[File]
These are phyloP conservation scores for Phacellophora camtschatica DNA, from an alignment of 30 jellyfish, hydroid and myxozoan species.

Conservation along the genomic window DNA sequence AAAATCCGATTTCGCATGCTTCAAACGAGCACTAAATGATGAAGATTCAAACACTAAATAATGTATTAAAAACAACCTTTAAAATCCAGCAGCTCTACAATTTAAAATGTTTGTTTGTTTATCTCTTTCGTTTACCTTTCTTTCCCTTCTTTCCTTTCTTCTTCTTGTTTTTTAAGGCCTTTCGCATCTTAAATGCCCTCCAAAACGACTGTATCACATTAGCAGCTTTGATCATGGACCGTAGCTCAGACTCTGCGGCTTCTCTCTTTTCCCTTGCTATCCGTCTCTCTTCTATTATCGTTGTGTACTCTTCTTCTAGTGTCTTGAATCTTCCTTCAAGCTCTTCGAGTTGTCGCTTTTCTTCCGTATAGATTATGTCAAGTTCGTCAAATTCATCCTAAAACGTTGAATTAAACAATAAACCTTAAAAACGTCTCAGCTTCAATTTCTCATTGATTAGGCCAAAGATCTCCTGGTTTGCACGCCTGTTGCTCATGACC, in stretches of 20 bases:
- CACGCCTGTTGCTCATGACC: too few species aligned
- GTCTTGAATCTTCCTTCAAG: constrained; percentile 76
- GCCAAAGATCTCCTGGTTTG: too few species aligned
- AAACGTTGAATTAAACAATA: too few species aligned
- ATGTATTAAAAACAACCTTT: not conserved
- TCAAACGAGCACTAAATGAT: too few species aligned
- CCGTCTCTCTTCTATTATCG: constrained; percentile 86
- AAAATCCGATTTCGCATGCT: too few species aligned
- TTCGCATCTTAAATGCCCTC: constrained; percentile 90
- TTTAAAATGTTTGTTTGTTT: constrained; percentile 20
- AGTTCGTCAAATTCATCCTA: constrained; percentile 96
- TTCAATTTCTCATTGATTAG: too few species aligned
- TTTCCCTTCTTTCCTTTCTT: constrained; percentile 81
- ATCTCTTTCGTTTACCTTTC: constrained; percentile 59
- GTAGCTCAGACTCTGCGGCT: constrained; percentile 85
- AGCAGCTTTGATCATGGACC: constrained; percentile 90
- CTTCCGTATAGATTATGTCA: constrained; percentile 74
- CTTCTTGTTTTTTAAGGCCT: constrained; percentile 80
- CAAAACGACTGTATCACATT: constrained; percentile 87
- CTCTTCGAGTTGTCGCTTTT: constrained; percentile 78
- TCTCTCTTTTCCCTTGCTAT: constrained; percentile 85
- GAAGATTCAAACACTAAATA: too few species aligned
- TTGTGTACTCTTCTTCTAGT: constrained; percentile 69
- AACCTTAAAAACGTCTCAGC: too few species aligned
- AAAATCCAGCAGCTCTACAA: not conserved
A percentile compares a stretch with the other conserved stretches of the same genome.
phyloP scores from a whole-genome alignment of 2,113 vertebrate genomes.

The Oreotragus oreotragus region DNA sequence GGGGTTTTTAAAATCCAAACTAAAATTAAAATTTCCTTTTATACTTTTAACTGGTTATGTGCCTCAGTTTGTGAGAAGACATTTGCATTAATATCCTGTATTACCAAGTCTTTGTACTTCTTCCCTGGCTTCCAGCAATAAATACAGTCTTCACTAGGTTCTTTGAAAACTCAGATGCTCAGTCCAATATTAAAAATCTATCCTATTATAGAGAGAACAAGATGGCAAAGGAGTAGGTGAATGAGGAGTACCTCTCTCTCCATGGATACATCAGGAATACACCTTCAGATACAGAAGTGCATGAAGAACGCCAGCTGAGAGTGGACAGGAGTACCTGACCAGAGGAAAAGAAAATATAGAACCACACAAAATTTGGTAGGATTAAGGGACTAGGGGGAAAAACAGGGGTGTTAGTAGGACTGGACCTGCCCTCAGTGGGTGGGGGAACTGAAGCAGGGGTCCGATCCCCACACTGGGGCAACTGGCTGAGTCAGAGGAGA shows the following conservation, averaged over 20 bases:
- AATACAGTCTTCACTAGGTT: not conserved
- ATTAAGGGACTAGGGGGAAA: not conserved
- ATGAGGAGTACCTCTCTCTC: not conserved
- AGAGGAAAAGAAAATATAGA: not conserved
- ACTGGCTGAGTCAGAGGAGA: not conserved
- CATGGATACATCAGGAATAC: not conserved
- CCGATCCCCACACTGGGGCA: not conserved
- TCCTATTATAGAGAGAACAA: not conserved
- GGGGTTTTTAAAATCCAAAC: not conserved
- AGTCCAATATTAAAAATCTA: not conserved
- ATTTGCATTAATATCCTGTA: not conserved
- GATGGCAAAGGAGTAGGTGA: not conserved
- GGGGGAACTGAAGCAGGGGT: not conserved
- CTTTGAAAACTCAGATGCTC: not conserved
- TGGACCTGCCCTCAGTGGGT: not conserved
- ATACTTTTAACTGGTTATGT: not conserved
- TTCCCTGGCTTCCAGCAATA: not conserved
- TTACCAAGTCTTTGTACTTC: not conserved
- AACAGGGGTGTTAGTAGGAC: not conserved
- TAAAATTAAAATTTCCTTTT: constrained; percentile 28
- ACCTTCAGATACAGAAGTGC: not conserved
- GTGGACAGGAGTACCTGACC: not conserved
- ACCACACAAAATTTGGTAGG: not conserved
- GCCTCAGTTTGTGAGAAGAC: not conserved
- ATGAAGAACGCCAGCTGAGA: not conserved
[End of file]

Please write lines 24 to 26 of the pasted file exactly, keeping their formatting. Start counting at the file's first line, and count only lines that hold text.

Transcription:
- GAAGATTCAAACACTAAATA: too few species aligned
- TTGTGTACTCTTCTTCTAGT: constrained; percentile 69
- AACCTTAAAAACGTCTCAGC: too few species aligned